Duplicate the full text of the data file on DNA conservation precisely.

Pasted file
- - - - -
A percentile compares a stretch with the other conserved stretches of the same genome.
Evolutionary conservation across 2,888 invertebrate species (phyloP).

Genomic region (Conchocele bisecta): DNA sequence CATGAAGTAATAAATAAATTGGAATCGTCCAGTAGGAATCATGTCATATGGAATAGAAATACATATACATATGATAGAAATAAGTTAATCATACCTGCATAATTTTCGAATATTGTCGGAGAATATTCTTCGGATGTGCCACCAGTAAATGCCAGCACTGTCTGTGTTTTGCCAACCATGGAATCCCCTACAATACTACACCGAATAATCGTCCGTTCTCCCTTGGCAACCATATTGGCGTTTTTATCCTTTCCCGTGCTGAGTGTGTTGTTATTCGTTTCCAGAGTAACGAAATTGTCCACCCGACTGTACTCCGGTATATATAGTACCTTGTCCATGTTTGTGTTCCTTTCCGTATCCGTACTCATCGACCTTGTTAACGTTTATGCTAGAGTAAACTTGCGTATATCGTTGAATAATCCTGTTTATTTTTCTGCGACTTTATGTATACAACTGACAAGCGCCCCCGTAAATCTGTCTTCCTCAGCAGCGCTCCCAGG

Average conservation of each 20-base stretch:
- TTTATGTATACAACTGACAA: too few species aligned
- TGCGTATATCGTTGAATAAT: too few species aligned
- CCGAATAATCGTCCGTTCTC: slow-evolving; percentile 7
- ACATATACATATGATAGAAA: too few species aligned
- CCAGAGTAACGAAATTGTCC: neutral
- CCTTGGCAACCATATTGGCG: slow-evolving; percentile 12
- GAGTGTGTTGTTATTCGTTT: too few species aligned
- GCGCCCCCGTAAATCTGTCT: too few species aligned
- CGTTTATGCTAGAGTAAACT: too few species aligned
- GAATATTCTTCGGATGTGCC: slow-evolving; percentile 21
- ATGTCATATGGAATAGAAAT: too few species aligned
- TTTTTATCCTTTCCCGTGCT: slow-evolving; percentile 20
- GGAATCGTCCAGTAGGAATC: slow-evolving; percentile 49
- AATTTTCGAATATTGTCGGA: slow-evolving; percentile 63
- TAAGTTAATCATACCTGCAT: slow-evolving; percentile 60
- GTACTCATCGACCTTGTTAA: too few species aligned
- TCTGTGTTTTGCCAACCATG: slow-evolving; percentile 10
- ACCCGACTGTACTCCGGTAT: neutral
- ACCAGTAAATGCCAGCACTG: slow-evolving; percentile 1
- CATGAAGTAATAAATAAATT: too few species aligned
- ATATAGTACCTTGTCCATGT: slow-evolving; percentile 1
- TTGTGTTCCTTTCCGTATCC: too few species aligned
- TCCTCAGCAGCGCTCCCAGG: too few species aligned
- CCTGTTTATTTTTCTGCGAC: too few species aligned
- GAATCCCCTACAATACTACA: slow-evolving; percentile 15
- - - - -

A percentile compares a stretch with the other conserved stretches of the same genome.
Evolutionary conservation across 2,888 invertebrate species (phyloP).

Genomic region (Conchocele bisecta): DNA sequence CATGAAGTAATAAATAAATTGGAATCGTCCAGTAGGAATCATGTCATATGGAATAGAAATACATATACATATGATAGAAATAAGTTAATCATACCTGCATAATTTTCGAATATTGTCGGAGAATATTCTTCGGATGTGCCACCAGTAAATGCCAGCACTGTCTGTGTTTTGCCAACCATGGAATCCCCTACAATACTACACCGAATAATCGTCCGTTCTCCCTTGGCAACCATATTGGCGTTTTTATCCTTTCCCGTGCTGAGTGTGTTGTTATTCGTTTCCAGAGTAACGAAATTGTCCACCCGACTGTACTCCGGTATATATAGTACCTTGTCCATGTTTGTGTTCCTTTCCGTATCCGTACTCATCGACCTTGTTAACGTTTATGCTAGAGTAAACTTGCGTATATCGTTGAATAATCCTGTTTATTTTTCTGCGACTTTATGTATACAACTGACAAGCGCCCCCGTAAATCTGTCTTCCTCAGCAGCGCTCCCAGG

Average conservation of each 20-base stretch:
- TTTATGTATACAACTGACAA: too few species aligned
- TGCGTATATCGTTGAATAAT: too few species aligned
- CCGAATAATCGTCCGTTCTC: slow-evolving; percentile 7
- ACATATACATATGATAGAAA: too few species aligned
- CCAGAGTAACGAAATTGTCC: neutral
- CCTTGGCAACCATATTGGCG: slow-evolving; percentile 12
- GAGTGTGTTGTTATTCGTTT: too few species aligned
- GCGCCCCCGTAAATCTGTCT: too few species aligned
- CGTTTATGCTAGAGTAAACT: too few species aligned
- GAATATTCTTCGGATGTGCC: slow-evolving; percentile 21
- ATGTCATATGGAATAGAAAT: too few species aligned
- TTTTTATCCTTTCCCGTGCT: slow-evolving; percentile 20
- GGAATCGTCCAGTAGGAATC: slow-evolving; percentile 49
- AATTTTCGAATATTGTCGGA: slow-evolving; percentile 63
- TAAGTTAATCATACCTGCAT: slow-evolving; percentile 60
- GTACTCATCGACCTTGTTAA: too few species aligned
- TCTGTGTTTTGCCAACCATG: slow-evolving; percentile 10
- ACCCGACTGTACTCCGGTAT: neutral
- ACCAGTAAATGCCAGCACTG: slow-evolving; percentile 1
- CATGAAGTAATAAATAAATT: too few species aligned
- ATATAGTACCTTGTCCATGT: slow-evolving; percentile 1
- TTGTGTTCCTTTCCGTATCC: too few species aligned
- TCCTCAGCAGCGCTCCCAGG: too few species aligned
- CCTGTTTATTTTTCTGCGAC: too few species aligned
- GAATCCCCTACAATACTACA: slow-evolving; percentile 15